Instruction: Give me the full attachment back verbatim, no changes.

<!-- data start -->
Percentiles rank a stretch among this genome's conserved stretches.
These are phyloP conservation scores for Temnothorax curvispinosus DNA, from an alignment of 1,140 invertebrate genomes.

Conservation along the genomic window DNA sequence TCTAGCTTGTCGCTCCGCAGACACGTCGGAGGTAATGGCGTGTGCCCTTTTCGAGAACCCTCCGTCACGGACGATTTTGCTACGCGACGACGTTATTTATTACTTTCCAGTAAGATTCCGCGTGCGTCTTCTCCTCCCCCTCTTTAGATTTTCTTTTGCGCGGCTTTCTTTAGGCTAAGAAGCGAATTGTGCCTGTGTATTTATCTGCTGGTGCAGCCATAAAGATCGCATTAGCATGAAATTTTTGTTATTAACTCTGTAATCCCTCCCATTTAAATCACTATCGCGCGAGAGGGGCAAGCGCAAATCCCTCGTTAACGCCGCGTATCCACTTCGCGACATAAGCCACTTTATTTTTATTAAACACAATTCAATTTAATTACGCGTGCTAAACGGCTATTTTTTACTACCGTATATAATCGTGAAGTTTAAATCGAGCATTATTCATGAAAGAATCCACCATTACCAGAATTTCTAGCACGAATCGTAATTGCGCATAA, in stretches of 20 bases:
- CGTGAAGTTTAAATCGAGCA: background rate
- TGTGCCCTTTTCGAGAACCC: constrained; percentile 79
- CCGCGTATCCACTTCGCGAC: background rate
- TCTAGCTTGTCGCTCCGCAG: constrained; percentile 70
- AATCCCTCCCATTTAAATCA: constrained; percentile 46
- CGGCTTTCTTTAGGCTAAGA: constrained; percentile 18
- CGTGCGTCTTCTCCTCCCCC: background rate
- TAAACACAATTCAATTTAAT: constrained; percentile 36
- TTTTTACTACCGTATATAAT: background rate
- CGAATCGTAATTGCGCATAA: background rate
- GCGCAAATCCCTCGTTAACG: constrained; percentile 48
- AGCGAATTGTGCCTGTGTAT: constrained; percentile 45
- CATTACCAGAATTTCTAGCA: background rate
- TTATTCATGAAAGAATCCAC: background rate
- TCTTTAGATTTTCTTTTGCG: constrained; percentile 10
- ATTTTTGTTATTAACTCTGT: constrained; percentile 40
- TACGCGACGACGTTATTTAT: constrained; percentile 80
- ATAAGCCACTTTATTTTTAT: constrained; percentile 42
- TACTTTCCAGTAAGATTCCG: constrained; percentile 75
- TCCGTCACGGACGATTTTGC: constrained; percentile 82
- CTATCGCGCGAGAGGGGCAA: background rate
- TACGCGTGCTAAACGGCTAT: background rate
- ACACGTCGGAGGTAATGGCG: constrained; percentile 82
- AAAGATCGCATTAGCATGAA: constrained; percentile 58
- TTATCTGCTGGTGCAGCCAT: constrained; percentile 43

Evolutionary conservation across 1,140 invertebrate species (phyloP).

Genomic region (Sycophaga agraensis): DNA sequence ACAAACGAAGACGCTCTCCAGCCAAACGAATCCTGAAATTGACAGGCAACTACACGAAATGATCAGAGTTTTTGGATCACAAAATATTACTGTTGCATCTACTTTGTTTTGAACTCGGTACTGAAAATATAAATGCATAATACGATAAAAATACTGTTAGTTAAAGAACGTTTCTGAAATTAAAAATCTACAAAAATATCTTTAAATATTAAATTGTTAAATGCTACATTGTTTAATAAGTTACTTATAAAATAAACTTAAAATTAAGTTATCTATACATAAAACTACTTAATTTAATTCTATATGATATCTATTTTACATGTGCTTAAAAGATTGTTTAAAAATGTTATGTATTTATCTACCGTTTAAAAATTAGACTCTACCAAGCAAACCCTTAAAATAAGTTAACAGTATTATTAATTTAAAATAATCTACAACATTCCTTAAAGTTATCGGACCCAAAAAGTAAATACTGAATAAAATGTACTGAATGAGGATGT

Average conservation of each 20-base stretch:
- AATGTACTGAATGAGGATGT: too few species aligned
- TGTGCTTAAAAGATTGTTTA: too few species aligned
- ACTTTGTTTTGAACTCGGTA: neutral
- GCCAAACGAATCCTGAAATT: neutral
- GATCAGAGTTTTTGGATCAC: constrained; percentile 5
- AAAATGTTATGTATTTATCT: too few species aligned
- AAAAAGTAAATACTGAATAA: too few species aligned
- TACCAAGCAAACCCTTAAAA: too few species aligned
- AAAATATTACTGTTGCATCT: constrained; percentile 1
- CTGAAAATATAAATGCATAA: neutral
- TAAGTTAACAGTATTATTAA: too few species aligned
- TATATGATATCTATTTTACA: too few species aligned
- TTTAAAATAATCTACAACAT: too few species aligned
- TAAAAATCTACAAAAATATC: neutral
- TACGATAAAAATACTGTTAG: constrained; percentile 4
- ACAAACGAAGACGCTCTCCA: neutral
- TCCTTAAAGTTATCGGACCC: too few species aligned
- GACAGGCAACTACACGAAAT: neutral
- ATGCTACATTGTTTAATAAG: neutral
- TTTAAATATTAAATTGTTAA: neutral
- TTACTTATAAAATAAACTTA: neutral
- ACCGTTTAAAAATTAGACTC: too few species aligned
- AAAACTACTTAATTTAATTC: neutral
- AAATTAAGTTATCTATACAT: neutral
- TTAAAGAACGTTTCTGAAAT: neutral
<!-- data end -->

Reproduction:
Percentiles rank a stretch among this genome's conserved stretches.
These are phyloP conservation scores for Temnothorax curvispinosus DNA, from an alignment of 1,140 invertebrate genomes.

Conservation along the genomic window DNA sequence TCTAGCTTGTCGCTCCGCAGACACGTCGGAGGTAATGGCGTGTGCCCTTTTCGAGAACCCTCCGTCACGGACGATTTTGCTACGCGACGACGTTATTTATTACTTTCCAGTAAGATTCCGCGTGCGTCTTCTCCTCCCCCTCTTTAGATTTTCTTTTGCGCGGCTTTCTTTAGGCTAAGAAGCGAATTGTGCCTGTGTATTTATCTGCTGGTGCAGCCATAAAGATCGCATTAGCATGAAATTTTTGTTATTAACTCTGTAATCCCTCCCATTTAAATCACTATCGCGCGAGAGGGGCAAGCGCAAATCCCTCGTTAACGCCGCGTATCCACTTCGCGACATAAGCCACTTTATTTTTATTAAACACAATTCAATTTAATTACGCGTGCTAAACGGCTATTTTTTACTACCGTATATAATCGTGAAGTTTAAATCGAGCATTATTCATGAAAGAATCCACCATTACCAGAATTTCTAGCACGAATCGTAATTGCGCATAA, in stretches of 20 bases:
- CGTGAAGTTTAAATCGAGCA: background rate
- TGTGCCCTTTTCGAGAACCC: constrained; percentile 79
- CCGCGTATCCACTTCGCGAC: background rate
- TCTAGCTTGTCGCTCCGCAG: constrained; percentile 70
- AATCCCTCCCATTTAAATCA: constrained; percentile 46
- CGGCTTTCTTTAGGCTAAGA: constrained; percentile 18
- CGTGCGTCTTCTCCTCCCCC: background rate
- TAAACACAATTCAATTTAAT: constrained; percentile 36
- TTTTTACTACCGTATATAAT: background rate
- CGAATCGTAATTGCGCATAA: background rate
- GCGCAAATCCCTCGTTAACG: constrained; percentile 48
- AGCGAATTGTGCCTGTGTAT: constrained; percentile 45
- CATTACCAGAATTTCTAGCA: background rate
- TTATTCATGAAAGAATCCAC: background rate
- TCTTTAGATTTTCTTTTGCG: constrained; percentile 10
- ATTTTTGTTATTAACTCTGT: constrained; percentile 40
- TACGCGACGACGTTATTTAT: constrained; percentile 80
- ATAAGCCACTTTATTTTTAT: constrained; percentile 42
- TACTTTCCAGTAAGATTCCG: constrained; percentile 75
- TCCGTCACGGACGATTTTGC: constrained; percentile 82
- CTATCGCGCGAGAGGGGCAA: background rate
- TACGCGTGCTAAACGGCTAT: background rate
- ACACGTCGGAGGTAATGGCG: constrained; percentile 82
- AAAGATCGCATTAGCATGAA: constrained; percentile 58
- TTATCTGCTGGTGCAGCCAT: constrained; percentile 43

Evolutionary conservation across 1,140 invertebrate species (phyloP).

Genomic region (Sycophaga agraensis): DNA sequence ACAAACGAAGACGCTCTCCAGCCAAACGAATCCTGAAATTGACAGGCAACTACACGAAATGATCAGAGTTTTTGGATCACAAAATATTACTGTTGCATCTACTTTGTTTTGAACTCGGTACTGAAAATATAAATGCATAATACGATAAAAATACTGTTAGTTAAAGAACGTTTCTGAAATTAAAAATCTACAAAAATATCTTTAAATATTAAATTGTTAAATGCTACATTGTTTAATAAGTTACTTATAAAATAAACTTAAAATTAAGTTATCTATACATAAAACTACTTAATTTAATTCTATATGATATCTATTTTACATGTGCTTAAAAGATTGTTTAAAAATGTTATGTATTTATCTACCGTTTAAAAATTAGACTCTACCAAGCAAACCCTTAAAATAAGTTAACAGTATTATTAATTTAAAATAATCTACAACATTCCTTAAAGTTATCGGACCCAAAAAGTAAATACTGAATAAAATGTACTGAATGAGGATGT

Average conservation of each 20-base stretch:
- AATGTACTGAATGAGGATGT: too few species aligned
- TGTGCTTAAAAGATTGTTTA: too few species aligned
- ACTTTGTTTTGAACTCGGTA: neutral
- GCCAAACGAATCCTGAAATT: neutral
- GATCAGAGTTTTTGGATCAC: constrained; percentile 5
- AAAATGTTATGTATTTATCT: too few species aligned
- AAAAAGTAAATACTGAATAA: too few species aligned
- TACCAAGCAAACCCTTAAAA: too few species aligned
- AAAATATTACTGTTGCATCT: constrained; percentile 1
- CTGAAAATATAAATGCATAA: neutral
- TAAGTTAACAGTATTATTAA: too few species aligned
- TATATGATATCTATTTTACA: too few species aligned
- TTTAAAATAATCTACAACAT: too few species aligned
- TAAAAATCTACAAAAATATC: neutral
- TACGATAAAAATACTGTTAG: constrained; percentile 4
- ACAAACGAAGACGCTCTCCA: neutral
- TCCTTAAAGTTATCGGACCC: too few species aligned
- GACAGGCAACTACACGAAAT: neutral
- ATGCTACATTGTTTAATAAG: neutral
- TTTAAATATTAAATTGTTAA: neutral
- TTACTTATAAAATAAACTTA: neutral
- ACCGTTTAAAAATTAGACTC: too few species aligned
- AAAACTACTTAATTTAATTC: neutral
- AAATTAAGTTATCTATACAT: neutral
- TTAAAGAACGTTTCTGAAAT: neutral